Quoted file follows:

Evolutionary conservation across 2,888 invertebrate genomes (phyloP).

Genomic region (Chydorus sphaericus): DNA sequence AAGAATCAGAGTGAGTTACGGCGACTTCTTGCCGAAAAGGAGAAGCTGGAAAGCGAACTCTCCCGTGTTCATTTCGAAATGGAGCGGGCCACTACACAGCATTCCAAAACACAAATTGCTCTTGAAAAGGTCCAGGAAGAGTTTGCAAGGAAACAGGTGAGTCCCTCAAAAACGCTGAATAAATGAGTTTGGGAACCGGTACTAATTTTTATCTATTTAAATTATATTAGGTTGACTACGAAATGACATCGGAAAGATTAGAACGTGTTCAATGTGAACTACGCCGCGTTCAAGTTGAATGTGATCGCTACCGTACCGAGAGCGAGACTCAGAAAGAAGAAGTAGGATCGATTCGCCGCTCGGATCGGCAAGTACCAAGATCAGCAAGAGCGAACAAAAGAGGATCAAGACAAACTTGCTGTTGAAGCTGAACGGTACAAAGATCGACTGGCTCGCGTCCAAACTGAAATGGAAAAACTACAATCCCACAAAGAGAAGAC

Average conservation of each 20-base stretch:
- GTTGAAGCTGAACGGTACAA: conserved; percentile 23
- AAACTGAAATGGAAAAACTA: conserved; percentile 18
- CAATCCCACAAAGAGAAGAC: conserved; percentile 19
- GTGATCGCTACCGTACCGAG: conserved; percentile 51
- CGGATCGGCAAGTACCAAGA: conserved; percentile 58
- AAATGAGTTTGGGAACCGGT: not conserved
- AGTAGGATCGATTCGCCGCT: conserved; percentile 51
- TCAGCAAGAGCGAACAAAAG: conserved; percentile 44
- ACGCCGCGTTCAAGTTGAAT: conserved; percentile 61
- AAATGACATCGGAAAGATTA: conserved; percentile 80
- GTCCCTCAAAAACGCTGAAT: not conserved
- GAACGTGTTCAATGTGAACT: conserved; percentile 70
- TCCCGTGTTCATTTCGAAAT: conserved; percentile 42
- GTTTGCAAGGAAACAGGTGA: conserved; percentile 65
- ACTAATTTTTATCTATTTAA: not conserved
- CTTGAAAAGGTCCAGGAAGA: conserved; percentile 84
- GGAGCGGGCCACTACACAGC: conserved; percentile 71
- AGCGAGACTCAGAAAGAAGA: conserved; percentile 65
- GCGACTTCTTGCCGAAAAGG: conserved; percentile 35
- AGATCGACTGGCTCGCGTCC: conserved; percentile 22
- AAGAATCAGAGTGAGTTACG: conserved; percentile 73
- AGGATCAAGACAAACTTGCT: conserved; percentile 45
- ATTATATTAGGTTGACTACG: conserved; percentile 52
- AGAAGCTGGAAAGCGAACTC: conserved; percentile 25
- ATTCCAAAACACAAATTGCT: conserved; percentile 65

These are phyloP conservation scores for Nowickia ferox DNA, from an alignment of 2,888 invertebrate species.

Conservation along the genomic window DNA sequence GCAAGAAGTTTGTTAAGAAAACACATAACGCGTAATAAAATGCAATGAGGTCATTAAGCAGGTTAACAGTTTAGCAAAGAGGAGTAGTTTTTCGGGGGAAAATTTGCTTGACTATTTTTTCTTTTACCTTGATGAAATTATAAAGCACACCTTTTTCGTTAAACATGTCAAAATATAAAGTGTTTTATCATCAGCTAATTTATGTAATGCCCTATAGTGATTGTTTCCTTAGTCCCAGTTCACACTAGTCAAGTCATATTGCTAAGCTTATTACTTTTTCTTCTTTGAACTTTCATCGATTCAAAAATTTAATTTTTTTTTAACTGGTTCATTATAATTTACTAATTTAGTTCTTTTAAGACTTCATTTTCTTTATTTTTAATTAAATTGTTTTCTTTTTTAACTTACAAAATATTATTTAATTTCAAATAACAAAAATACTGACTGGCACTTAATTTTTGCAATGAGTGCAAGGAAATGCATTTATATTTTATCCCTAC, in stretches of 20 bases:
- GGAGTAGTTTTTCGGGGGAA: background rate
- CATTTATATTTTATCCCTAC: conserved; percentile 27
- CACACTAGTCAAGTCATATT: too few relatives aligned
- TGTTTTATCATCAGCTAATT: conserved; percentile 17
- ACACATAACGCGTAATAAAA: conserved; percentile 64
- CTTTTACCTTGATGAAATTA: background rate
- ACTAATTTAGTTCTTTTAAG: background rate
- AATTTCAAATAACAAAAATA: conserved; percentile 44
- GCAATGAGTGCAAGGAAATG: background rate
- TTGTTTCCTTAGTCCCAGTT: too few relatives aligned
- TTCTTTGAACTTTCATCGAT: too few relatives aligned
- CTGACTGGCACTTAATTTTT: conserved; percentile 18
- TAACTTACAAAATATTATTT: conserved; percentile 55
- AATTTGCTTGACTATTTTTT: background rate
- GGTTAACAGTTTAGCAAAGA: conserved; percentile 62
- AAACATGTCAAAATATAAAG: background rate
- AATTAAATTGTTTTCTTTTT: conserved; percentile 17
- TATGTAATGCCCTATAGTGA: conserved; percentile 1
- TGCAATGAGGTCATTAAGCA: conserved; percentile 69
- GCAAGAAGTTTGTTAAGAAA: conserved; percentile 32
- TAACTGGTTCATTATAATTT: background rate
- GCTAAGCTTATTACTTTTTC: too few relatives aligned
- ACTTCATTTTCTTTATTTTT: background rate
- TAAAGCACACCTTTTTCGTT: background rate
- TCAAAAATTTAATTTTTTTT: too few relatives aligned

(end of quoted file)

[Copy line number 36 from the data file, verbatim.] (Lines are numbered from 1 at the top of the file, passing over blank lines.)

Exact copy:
- CTTTTACCTTGATGAAATTA: background rate